STATE Rep. Joe Dorman, D-Rush Springs, wants to allow all registered voters to participate in primaries when there's no general election for a specific race. He argues that Oklahoma elected officials should be chosen by “a majority of registered voters,” not just those registered with a specific party.
Primary-only elections are “happening far too often,” he said, noting that at least 15 state-level candidates were elected in a primary this year.
Partisan concerns may drive this supposedly nonpartisan idea: Two state Senate seats in redrawn districts flipped from Democratic control to Republican control during primaries because only Republicans contested those elections. Still, it's true that low-turnout primaries give outsized power to those who participate, especially when those races are the endpoint of the election process.
But this is also true of general elections. Only a share of Oklahoma citizens truly chooses state and legislative officeholders.
Just 45.2 percent of Oklahoma registered voters participated in the 2006 general election. In 2010, turnout was 50.1 percent for the general election. The lower-turnout 2006 races saw Democrats elected to most statewide offices. The higher-turnout races in 2010 placed Republicans in control.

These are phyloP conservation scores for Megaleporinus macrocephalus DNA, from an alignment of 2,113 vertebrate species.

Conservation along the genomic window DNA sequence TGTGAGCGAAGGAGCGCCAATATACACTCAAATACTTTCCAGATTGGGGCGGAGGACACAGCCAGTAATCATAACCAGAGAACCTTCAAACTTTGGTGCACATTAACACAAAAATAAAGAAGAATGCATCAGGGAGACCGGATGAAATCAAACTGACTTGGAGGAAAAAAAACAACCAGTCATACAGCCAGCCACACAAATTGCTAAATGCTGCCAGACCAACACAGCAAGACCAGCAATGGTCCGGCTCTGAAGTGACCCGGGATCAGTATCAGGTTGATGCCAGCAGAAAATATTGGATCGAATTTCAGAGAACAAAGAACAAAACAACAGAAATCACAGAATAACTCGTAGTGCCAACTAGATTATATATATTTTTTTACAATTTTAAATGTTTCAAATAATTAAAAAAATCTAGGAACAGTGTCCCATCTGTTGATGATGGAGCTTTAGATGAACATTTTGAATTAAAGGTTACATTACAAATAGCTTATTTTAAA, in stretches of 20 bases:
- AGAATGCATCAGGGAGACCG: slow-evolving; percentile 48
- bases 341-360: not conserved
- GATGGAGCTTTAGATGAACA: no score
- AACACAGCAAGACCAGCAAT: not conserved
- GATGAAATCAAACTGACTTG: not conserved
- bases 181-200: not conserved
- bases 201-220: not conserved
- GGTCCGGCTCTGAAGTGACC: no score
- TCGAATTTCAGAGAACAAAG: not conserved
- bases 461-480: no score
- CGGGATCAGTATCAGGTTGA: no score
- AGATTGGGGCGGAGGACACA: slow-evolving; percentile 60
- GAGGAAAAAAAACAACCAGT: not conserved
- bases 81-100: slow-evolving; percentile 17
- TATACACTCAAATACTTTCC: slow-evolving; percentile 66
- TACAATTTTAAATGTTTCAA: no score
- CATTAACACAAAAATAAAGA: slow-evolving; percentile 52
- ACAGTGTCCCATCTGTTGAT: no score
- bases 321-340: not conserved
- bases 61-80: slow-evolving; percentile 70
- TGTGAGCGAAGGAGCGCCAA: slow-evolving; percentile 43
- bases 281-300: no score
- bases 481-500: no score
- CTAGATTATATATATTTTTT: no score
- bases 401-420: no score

In both cases, a huge percentage of registered voters didn't actually select officeholders — because they didn't participate.
This doesn't make the system flawed. Citizens have the right to vote, or not, just as major-party candidates have the choice to run, or not. Dorman's idea has been kicked around in other forms for years. In 2005 and 2007, then-state Rep. Rob Johnson, R-Kingfisher, filed legislation to make county races nonpartisan. One argument for making that change was the number of one-party county races.
Democrats didn't exactly embrace Johnson's idea. At that time, they dominated county government outside of Oklahoma's metro areas, and those offices were often the unofficial farm team for Democratic legislative candidates. The bills went nowhere.
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